What then is this charity which motivates the true friend? It is of course one of the theological virtues, which means that it is an infused virtue, a totally gratuitous gift of God. Charity, in its essence, is simply sanctifying grace, which is a sharing in, a co-living of, the very life of God. And this is what leads St. Thomas to say that charity is simply the life of the soul, just as the soul is the life of the body. What is more, charity is a habit, which means that it actually enables the person who possesses it to act according to its sublime dictates.
To be charitable is to have authentic love for others, which means to will what is really good for them. And what is really good for any human being? It is that good for which each of us was created, the Supreme Good, who is God Himself. If I truly love another person, I want for him what I want for myself true human fulfillment, the achievement of his final end, the realization of his very reason for being. And this is nothing less than beatitude, eternal union with God.
If a charitable person sometimes acts towards others in ways they would find offensive, it is because he has their genuine welfare at heart. Like the conscientious physician, he knows that it is sometimes necessary to hurt in order to heal. Totally committed as he is to the truth, it is no concern to him whether or not he is liked. Could not each of us recount, with gratitude, at least one critical turning point experience in our lives, when we were saved from going over the precipice by someone who cared enough for us to offend us? The offense came as a singular blessing, for it was just the kind of shock we needed to awaken us from our moral stupor, make us aware of the disastrous path we were following, and then take the necessary steps to straighten out our crooked ways.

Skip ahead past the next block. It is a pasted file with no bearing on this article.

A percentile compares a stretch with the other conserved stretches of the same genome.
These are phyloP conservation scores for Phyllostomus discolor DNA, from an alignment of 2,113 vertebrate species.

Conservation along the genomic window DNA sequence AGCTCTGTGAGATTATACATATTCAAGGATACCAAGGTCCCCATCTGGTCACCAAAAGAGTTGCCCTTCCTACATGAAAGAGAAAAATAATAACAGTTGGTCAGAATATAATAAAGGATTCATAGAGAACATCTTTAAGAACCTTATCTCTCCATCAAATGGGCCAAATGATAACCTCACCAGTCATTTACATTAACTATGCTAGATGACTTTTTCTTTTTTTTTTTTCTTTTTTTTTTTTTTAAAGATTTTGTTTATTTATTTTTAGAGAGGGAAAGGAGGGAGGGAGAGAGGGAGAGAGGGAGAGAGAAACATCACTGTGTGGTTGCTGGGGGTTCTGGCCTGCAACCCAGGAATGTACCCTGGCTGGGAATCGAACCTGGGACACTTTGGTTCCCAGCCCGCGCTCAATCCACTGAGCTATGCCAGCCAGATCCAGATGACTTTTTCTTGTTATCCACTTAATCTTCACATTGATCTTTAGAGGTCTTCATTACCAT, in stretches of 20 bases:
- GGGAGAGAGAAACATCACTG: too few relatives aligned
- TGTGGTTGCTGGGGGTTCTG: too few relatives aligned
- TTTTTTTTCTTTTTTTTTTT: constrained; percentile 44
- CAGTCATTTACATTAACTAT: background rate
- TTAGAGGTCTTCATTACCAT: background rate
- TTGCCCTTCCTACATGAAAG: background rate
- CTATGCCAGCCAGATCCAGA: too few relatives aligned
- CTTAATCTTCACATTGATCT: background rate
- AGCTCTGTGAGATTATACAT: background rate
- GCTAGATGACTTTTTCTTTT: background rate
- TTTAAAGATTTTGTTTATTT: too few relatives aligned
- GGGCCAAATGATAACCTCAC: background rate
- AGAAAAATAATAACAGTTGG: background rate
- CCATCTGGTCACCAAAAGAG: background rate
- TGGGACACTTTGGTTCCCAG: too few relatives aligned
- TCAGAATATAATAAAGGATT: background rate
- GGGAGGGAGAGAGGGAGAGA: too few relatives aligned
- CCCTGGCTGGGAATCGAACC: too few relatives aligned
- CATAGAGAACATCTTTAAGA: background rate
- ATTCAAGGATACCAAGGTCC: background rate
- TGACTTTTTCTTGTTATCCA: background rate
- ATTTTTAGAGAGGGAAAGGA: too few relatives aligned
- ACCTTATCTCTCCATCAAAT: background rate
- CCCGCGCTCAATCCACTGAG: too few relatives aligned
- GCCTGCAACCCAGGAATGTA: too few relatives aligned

As in everything else, in this matter too Our Lord is our great model and guide. Let us study Him and His ways. In all that He said and did, He acted with exquisite, supreme charity. Little wonder, for He is Charity Itself, as St. John reminds us. (Deus caritas est: “God is charity.”) But Our Lord was often anything but nice, at least not according to the understanding of niceness described above. Indeed, He was often quite the opposite of being nice, and He offended a great many people by His teaching. For example, some found the doctrine of the Eucharist very offensive, and left His company for that reason. The scribes and Pharisees and doctors of the law made it a veritable point of honor to be offended by just about everything He said and did. But He never made the least effort to modify His message to mollify His enemies. His auditors were offended because they had hardened themselves against the truth. They had eyes but saw not, and ears but heard not. Our Lord was trying to break through their callousness for the sake of their immortal souls. They found Him offensive, but offensiveness was the very means the occasion called for. Niceness would not do. Charity alone was sufficient for so important a task, because and no one knew this better than Our Lord for those to whom He was addressing His words, literally everything was at stake.
This article originally appeared in the June 2009 issue of the North American District Fraternity Newsletter. To receive our newsletter by mail, simply sign up on our newsletter subscription page.